Bloomberg’s Soda Ban
I’ve been considering the recent debate on Bloomberg’s proposed ban on unnecessarily large sodas. There’s some insight to be had here as to the usefulness of our ideology when discussing potentially practical policy.
Banning big sodas is unlikely to make a significant difference, but if it worked, it would certainly be a positive step. That said, telling us what we can put in our bodies is, for freedom-loving Americans, rightfully appalling.
I like this problem because it highlights how painfully irrelevant our socioeconomic principles can be in context. It’s not just our bodies at stake here. The cost of healthcare is, due to existing government involvement, of our most pressing collective finance issue. Whether we like it not, one person drinking a huge Mountain Dew is bad for everybody.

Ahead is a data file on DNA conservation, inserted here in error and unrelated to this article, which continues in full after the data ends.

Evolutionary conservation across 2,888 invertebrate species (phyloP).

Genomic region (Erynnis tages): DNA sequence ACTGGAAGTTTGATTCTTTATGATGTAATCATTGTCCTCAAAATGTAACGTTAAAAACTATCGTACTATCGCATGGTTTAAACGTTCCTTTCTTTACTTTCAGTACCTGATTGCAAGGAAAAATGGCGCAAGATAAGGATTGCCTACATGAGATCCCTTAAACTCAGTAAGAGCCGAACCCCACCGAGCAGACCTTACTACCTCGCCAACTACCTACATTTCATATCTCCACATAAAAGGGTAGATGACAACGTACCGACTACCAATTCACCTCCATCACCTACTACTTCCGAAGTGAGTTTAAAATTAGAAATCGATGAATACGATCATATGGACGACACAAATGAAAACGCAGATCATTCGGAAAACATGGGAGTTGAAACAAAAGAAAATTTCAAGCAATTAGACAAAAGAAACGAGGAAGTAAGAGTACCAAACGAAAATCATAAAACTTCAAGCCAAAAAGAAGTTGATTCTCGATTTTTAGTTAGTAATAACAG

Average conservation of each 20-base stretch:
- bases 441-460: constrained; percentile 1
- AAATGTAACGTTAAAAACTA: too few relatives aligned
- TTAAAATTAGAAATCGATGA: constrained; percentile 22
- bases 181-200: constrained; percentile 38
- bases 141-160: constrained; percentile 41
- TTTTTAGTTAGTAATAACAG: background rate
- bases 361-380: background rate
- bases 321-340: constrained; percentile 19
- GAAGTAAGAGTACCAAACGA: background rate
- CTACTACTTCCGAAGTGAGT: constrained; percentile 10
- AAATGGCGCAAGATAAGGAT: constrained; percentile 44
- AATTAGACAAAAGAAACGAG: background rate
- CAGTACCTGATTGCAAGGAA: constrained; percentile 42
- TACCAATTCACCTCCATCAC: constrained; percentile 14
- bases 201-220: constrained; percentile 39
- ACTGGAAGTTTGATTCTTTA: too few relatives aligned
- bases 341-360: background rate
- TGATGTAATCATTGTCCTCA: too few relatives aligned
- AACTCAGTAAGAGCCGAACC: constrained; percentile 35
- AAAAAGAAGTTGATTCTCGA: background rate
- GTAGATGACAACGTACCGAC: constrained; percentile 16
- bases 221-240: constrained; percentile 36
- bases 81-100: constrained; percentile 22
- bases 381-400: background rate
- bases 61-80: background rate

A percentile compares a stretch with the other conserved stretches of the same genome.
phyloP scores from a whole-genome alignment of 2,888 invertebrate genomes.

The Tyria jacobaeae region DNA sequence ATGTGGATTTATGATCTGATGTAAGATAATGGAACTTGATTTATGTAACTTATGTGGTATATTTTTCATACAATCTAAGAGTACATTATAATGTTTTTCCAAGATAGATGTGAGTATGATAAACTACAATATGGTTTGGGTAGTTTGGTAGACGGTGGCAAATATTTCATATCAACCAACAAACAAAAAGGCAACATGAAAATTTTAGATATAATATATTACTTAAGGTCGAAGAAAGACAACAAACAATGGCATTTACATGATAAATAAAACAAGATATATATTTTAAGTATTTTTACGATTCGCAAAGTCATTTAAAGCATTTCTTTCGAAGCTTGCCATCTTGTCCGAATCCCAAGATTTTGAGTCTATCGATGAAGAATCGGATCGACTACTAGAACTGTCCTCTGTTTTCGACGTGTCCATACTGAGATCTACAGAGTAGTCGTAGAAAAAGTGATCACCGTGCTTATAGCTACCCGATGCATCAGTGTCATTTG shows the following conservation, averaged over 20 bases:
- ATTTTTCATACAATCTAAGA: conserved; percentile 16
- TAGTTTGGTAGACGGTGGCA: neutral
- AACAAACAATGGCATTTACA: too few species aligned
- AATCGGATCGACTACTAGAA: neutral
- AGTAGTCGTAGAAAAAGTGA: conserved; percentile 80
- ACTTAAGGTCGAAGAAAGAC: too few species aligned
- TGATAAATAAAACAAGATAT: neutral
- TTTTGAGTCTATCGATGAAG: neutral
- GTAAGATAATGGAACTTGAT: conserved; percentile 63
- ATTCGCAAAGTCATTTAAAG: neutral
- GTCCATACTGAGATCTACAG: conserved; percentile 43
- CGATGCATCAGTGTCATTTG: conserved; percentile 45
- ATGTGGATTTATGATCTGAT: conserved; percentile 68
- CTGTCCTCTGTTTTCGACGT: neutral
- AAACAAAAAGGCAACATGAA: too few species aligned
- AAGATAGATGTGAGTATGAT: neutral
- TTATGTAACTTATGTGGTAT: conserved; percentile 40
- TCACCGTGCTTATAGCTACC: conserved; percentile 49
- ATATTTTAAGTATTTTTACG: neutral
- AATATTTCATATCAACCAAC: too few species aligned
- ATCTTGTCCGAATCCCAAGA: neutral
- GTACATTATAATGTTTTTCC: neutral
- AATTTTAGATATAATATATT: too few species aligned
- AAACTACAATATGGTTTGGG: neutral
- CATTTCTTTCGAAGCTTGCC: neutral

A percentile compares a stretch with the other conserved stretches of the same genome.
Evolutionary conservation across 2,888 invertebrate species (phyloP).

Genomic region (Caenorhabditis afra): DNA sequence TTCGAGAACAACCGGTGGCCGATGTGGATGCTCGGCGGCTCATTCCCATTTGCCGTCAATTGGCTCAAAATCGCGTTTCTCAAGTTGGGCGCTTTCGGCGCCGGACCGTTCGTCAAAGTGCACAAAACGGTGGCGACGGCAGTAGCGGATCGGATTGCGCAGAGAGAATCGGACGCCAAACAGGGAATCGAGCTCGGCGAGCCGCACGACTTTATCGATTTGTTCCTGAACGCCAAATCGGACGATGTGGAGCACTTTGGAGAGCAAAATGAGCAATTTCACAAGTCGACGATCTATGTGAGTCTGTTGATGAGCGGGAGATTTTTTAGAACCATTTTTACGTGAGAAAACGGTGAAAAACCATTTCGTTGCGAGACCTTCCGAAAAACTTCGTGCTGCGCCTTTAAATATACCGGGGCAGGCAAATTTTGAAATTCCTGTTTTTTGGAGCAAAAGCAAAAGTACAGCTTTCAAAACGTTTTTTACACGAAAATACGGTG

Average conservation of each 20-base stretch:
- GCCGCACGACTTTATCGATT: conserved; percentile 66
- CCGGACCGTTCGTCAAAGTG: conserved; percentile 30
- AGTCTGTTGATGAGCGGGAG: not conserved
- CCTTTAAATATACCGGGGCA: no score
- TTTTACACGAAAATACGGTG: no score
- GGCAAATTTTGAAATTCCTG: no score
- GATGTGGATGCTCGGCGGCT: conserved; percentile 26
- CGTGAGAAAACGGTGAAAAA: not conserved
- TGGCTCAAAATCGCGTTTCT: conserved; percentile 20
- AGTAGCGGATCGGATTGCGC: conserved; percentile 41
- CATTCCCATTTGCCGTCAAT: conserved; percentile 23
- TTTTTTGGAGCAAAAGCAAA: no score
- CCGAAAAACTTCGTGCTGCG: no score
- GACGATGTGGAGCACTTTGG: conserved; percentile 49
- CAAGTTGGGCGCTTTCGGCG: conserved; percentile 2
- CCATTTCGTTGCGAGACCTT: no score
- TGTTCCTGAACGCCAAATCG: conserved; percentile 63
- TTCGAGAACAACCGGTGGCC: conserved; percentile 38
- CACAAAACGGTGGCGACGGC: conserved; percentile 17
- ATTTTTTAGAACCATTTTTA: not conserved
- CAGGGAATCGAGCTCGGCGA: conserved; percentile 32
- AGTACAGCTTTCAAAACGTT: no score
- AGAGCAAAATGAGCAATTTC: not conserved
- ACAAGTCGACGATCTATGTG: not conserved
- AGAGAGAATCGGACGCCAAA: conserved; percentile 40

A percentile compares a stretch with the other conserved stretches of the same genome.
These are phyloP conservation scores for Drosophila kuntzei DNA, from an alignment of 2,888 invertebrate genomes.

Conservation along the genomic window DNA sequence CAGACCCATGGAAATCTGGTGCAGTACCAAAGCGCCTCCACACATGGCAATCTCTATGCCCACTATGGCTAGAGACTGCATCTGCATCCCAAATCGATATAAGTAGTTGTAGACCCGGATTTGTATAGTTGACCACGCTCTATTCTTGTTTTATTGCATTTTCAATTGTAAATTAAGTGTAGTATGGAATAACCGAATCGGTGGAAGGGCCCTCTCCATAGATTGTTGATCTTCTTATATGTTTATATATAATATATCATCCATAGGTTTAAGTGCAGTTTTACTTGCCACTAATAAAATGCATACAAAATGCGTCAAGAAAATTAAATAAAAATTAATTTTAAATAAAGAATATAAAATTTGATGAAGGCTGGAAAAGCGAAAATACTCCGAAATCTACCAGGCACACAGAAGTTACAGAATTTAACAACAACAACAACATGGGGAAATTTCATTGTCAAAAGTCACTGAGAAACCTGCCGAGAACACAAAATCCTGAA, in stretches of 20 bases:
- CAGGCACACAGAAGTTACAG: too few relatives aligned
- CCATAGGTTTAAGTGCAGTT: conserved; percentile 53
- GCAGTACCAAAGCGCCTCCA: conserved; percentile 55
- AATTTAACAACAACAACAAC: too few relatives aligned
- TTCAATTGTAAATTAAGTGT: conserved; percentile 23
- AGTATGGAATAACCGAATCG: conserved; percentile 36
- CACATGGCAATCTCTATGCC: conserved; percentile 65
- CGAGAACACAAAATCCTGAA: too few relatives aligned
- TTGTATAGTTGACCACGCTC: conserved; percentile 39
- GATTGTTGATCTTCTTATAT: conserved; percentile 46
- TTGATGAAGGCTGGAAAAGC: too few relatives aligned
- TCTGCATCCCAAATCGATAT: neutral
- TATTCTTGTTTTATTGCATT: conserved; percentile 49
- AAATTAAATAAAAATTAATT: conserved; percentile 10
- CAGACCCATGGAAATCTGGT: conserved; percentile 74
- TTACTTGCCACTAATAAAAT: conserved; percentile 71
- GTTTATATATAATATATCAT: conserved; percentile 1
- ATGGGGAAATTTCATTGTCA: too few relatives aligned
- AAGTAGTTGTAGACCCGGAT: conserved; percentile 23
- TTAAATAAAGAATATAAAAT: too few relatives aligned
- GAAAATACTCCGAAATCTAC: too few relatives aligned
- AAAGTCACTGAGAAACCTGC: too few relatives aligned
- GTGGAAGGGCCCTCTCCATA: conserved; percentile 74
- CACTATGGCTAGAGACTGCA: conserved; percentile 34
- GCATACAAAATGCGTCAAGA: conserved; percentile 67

But layering on more statutory influence is, for the greater good of furthering conservative principles, not a positive thing. I’d rather take a fork in my eye than vote for the state telling me what to eat with it after, but I need to at least accept that this is a comically simplistic view. Since unraveling 80 years of regrettable healthcare legislation is proving rather difficult, improving it in the meantime might be, at least, a reasonable idea.
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